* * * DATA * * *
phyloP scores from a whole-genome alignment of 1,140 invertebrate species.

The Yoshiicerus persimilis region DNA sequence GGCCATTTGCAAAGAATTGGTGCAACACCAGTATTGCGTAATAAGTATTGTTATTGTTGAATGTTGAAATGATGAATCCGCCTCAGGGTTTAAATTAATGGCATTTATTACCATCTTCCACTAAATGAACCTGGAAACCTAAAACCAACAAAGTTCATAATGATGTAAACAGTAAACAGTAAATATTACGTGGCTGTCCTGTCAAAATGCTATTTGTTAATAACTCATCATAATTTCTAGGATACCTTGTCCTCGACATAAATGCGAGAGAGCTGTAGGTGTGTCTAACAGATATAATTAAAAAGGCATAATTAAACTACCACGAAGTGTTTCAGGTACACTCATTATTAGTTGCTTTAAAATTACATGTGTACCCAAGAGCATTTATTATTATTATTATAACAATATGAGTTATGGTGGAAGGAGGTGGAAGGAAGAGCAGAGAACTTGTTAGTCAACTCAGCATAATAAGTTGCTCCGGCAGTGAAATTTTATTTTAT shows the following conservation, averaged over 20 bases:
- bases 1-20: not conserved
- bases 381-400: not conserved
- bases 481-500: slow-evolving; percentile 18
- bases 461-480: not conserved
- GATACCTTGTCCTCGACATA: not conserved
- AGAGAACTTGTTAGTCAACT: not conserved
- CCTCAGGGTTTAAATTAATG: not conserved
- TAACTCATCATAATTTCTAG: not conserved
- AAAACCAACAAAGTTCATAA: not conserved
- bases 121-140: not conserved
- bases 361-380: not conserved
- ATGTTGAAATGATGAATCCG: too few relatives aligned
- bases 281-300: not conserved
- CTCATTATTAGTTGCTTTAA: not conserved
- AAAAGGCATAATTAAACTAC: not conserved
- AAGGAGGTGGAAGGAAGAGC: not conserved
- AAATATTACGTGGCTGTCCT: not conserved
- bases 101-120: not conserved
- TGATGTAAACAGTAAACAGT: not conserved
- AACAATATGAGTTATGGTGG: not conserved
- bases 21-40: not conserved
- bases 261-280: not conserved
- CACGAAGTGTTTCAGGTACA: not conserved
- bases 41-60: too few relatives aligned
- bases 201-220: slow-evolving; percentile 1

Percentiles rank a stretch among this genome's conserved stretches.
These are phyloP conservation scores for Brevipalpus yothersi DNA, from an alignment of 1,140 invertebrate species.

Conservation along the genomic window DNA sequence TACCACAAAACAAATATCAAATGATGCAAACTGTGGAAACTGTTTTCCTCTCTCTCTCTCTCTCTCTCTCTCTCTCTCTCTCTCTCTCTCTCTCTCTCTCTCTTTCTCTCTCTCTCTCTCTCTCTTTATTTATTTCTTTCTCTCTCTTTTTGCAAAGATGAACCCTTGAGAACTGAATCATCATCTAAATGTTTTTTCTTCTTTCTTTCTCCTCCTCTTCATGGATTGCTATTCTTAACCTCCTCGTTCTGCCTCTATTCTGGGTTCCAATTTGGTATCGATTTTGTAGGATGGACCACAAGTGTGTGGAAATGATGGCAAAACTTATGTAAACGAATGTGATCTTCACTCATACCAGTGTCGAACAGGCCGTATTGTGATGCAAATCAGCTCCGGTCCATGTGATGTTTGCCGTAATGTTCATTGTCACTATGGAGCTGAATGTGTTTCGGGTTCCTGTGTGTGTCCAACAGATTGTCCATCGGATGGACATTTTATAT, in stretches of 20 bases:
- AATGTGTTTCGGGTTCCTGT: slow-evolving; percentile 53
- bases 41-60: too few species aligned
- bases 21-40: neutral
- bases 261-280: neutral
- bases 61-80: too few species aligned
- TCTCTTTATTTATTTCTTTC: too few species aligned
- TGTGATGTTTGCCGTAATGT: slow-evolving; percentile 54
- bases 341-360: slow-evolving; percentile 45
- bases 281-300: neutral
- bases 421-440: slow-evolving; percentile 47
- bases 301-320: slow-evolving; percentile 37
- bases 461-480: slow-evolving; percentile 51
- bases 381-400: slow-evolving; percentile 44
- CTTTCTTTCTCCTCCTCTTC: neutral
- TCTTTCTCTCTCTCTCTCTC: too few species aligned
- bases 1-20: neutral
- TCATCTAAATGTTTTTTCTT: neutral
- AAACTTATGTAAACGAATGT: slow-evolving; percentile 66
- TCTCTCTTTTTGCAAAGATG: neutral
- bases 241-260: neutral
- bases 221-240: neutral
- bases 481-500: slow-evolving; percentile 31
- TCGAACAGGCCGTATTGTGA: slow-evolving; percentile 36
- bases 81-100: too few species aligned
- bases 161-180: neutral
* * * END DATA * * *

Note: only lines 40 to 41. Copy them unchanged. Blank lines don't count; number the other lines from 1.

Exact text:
- bases 421-440: slow-evolving; percentile 47
- bases 301-320: slow-evolving; percentile 37